Heat vs. Ice: What’s Better For Sore Muscles?

To ice or to heat — that’s the question!

By: Lexy Parsons

We’ve all experienced the unsavory aches and pains that come with an injury, or that “So. Sore. I can’t walk feeling” that kicks in 24-72 hours after a grueling workout — thanks to DOMS (delayed onset muscle soreness). Causation aside, inflamed, overworked, and overused muscles call for a little extra TLC. Ok, so what recovery modality should I reach for? In terms of treating pain with hot and cold, is heat or ice better for sore muscles? Good questions! While some advocate for heat therapy, others swear by its chilling cousin, cold therapy. 

As with most things, there’s no one-size-fits-all answer. The best recovery modality for sore muscles will depend on a few things — is your injury acute or chronic? Is there swelling or inflammation? These are the types of questions you want to start asking yourself. The severity and location of your muscle soreness, and even your lifestyle (i.e. how active you are or how often you can dedicate to recovery), play a large part in the recovery process! 

So, the next time you find yourself glued to the couch thanks to overly sore muscles, refer back here for the ultimate muscle soreness recovery tips. We’re breaking down the recovery process with all you need to know!

RELATED: 9 Tips to Reduce Muscle Soreness Faster

Heat Therapy VS Cold Therapy: What’s The Difference?

Heat Therapy for Muscle Soreness

Heat therapy is a recovery modality that stimulates the healing process by encouraging fresh blood flow to the area of injury or soreness. When blood vessels dilate and send nutrient-rich, oxygenated blood, you may experience symptoms such as a decrease in tension, pain, or soreness, and even an increased range of motion. 

Cold Therapy for Muscle Soreness

Cold therapy, on the other hand, works by reducing inflammation to the area of injury or soreness and thus reducing blood flow to muscles. Also known as ice therapy or cryotherapy, cold therapy is commonly used to relieve pain and soothe muscle soreness and inflammation soon after the onset of soreness.

Benefits of Heat Therapy 

From saunas to heating pads, heat therapy is beneficial in healing sore muscles for many reasons!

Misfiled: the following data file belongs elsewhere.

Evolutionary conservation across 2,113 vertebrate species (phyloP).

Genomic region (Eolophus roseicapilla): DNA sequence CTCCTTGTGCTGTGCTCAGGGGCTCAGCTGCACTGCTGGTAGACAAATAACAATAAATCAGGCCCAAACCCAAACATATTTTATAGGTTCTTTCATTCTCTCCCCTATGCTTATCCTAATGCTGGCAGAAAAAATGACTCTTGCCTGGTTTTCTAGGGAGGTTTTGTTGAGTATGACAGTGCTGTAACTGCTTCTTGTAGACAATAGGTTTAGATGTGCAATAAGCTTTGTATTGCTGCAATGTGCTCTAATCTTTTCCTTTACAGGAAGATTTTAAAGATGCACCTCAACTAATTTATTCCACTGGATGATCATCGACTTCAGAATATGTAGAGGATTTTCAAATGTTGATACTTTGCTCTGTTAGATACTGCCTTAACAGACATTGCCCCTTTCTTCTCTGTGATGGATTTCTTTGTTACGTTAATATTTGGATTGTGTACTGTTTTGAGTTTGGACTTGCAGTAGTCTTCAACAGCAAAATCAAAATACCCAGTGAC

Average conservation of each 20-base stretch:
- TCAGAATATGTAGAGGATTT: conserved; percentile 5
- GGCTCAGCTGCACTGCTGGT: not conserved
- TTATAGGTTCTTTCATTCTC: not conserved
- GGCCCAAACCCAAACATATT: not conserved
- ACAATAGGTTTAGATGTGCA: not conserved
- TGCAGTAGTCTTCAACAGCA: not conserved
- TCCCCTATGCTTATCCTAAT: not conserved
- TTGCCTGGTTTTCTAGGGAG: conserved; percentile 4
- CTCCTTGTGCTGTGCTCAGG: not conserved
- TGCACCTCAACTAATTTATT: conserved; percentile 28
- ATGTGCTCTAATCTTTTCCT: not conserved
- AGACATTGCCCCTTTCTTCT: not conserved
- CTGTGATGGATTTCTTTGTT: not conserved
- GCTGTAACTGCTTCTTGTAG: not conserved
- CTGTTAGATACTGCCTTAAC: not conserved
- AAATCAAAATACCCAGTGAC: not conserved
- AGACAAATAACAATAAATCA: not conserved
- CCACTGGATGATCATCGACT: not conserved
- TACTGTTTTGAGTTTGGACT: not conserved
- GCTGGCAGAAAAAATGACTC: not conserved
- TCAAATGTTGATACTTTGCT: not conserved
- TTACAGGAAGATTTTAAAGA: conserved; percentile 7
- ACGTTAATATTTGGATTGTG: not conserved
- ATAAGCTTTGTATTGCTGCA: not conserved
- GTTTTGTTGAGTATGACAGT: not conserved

Heat therapy may help to:

  • Relax and soothe sore muscles 
  • Improve circulation and blood flow
  • Increase muscle flexibility 
  • Eliminate the build-up of lactic acid
  • Ease discomfort
  • Relieve minor stiffness and tension

When & How to Use Heat Therapy 

When to Use Heat Therapy 

Heat therapy is beneficial for chronic muscle soreness, pain, or injuries, where it can help relax muscles and soothe muscle fibers. If you experience ongoing muscle soreness or have a dull, achy pain you just can’t seem to soothe, this treatment may be for you! 

Heat therapy should be avoided with any of the following conditions

  • Diabetes
  • Dermatitis or other superficial skin issues
  • Vascular diseases
  • Deep vein thrombosis
  • Multiple sclerosis 

How to Use Heat Therapy

If you’ve ever had a heat therapy treatment, then you know how calming and therapeutic it feels. Lucky for you, heat therapy should be applied longer than cold therapy (so you can rejoice in the soothing heat that much longer). For larger areas of more intense muscle soreness, heat therapy can be applied between 30 minutes to 2 hours. For smaller areas with less pain or soreness, 15 to 20 minutes will suffice!

Types of heat therapy include:

  • Heated gel packs
  • Hot water compress
  • Heating pads
  • Heated wraps
  • Hot baths (such as Epsom salt baths)
  • Saunas 

Benefits of Cold Therapy 

The benefits of cold therapy include:

  • Temporary reduction in swelling
  • Reduced inflammation and redness
  • Acute pain relief
  • Improved recovery time (and thus improved subsequent exercise performance!)

When & How to Use Cold Therapy

We’re not saying you need to submerge yourself in an ice bath for 5 minutes, but if you’re experiencing these symptoms, consider giving cold therapy a try.

When to Use Cold Therapy

Cold therapy is best for early-onset, acute injuries. For best results, it should be applied within the first 48 hours of onset! So if you feel muscle soreness coming on, the sooner you get chilly, the better! 

Cold therapy should be avoided if you have chronic muscle soreness, stiff muscles or joints, sensory or nerve issues that impair pain receptors or experience poor circulation. 

How to Use Cold Therapy

For an at-home cold therapy treatment, apply an ice pack, ice bath, or cold compress onto the localized area immediately after symptoms of soreness arise. If you’re applying an ice pack,  wrap your cold compress in a cloth to avoid direct contact with the skin and prevent irritation. 

Cold therapy should be administered in short increments, with no more than 15-minute sessions. Depending on the severity of your symptoms or muscle soreness, you may find relief with multiple treatments a day (just keep the sessions between 5 and 15 minutes). 

For soreness, sprains, or strains that are minor, the R.I.C.E (Rest, Ice, Compression, and Elevation) method may be beneficial. This method involves icing for 15-20 minutes every 2-3 hours during the first 24-48 hours after injury.

Types of cold therapy include:

  • Frozen ice or gel packs
  • Ice compression wraps
  • Ice baths
  • Gel treatments that elicit an “icy” cooling effect
  • Cryotherapy chambers 

The Hot & Cold Secrets to Soothing Sore Muscles 

Now that you know how to use heat and cold therapy for muscle soreness, head into your next workout, recovered and ready to crush your goals. And, just so you know, these tips can help prevent muscle soreness from occurring, too! 

Along with stretching, active recovery modalities, and staying mobile, incorporating these recovery methods into your fitness routine can help you stay ahead of the game and keep those muscles soothed and agile.